Barcelona Tips for Do’s and Don’ts to Improve Your Trip | RatesToTravel


Barcelona
Tourists looking out on Barcelona. Photo: Thomas G

Are you planning a trip to Barcelona and worried about looking like a blundering tourist? That’s natural, of course. But don’t get too hung up on this  — you’re visiting the city and taking in its biggest sights. You’re allowed to look like a tourist!

As a traveler in a new culture, it will be really hard, if not impossible, to look “local” so why not just be comfortable and go with the flow? (However, this doesn’t mean wandering La Rambla with three cameras tied around your neck wearing socks and sandals — there are limits!)

However, acting like a tourist is a different subject. We’re here to help you overcome some common mistakes that tourists make when visiting Barcelona, from spending too much time on La Rambla to trying to eat at 6 p.m.

Related:
• How to navigate Barcelona’s most popular attractions

 10 Best cheap hotels in Barcelona


25 Do’s & don’ts that will make your trip to Barcelona better

Follow our lead and you’ll be acting (and eating) like a local in no time!

Basics

1. Do try to learn a few words in Spanish and Catalan.

Por favor, gracias and bon dia go a long way.

2. Do try to adhere to local customs and schedules.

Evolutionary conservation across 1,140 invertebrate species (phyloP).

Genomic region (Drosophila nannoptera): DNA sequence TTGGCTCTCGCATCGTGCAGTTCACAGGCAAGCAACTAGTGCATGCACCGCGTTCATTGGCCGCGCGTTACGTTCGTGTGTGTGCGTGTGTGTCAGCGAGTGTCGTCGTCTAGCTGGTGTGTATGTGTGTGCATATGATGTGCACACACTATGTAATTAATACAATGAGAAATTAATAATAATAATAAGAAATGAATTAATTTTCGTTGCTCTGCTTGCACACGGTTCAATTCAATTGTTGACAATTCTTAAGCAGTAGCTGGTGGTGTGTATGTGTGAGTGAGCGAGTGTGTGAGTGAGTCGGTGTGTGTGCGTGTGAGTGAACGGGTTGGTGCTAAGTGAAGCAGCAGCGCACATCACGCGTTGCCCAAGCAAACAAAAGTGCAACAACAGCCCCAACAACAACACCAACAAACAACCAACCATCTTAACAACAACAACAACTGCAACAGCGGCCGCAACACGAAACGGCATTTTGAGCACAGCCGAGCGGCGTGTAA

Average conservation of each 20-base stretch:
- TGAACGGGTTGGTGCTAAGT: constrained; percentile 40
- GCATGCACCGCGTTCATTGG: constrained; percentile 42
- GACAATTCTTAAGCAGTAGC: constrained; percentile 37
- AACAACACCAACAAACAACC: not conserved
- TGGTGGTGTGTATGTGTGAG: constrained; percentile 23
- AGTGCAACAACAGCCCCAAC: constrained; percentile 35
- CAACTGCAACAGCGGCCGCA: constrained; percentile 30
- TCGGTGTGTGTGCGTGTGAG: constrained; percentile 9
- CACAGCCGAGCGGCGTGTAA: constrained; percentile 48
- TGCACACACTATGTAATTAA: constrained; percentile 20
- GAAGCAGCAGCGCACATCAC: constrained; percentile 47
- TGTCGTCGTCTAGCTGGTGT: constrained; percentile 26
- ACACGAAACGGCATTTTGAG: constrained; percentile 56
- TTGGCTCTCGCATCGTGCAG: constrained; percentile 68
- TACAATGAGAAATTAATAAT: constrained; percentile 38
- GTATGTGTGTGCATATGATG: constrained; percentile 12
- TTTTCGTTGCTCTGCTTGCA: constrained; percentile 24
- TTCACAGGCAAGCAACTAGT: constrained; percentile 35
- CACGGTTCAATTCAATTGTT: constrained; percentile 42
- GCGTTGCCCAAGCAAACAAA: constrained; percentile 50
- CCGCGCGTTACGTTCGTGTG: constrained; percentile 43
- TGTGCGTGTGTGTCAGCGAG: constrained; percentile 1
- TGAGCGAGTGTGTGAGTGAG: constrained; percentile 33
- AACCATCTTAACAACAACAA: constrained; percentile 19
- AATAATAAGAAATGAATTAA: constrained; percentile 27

Remember that Spaniards eat late and that many shops will be closed midday for lunch and on Sundays.

3. Don’t get too political.

It’s fine to ask locals their opinion on Catalan independence, but be careful if you’re voicing very pro-Catalonia or pro-Spain opinions. You might end up offending those around you and find yourself in a heated debate or fight.

Barcelona tapas

Late dinner means more time for snacking on tapas beforehand! Photo: Craig Nelson

Eating & drinking

4. Don’t eat on La Rambla if you can avoid it.

We’ve been over this many times before, but it’s worth mentioning again.

5. Do visit Barcelona’s wine bars.

Head to these spots to sip reds and whites from all over Spain.

6. Don’t tip 20% on your restaurant bill.

Tipping is not common in Spain. If you want to leave something, leave your change or a couple of euros.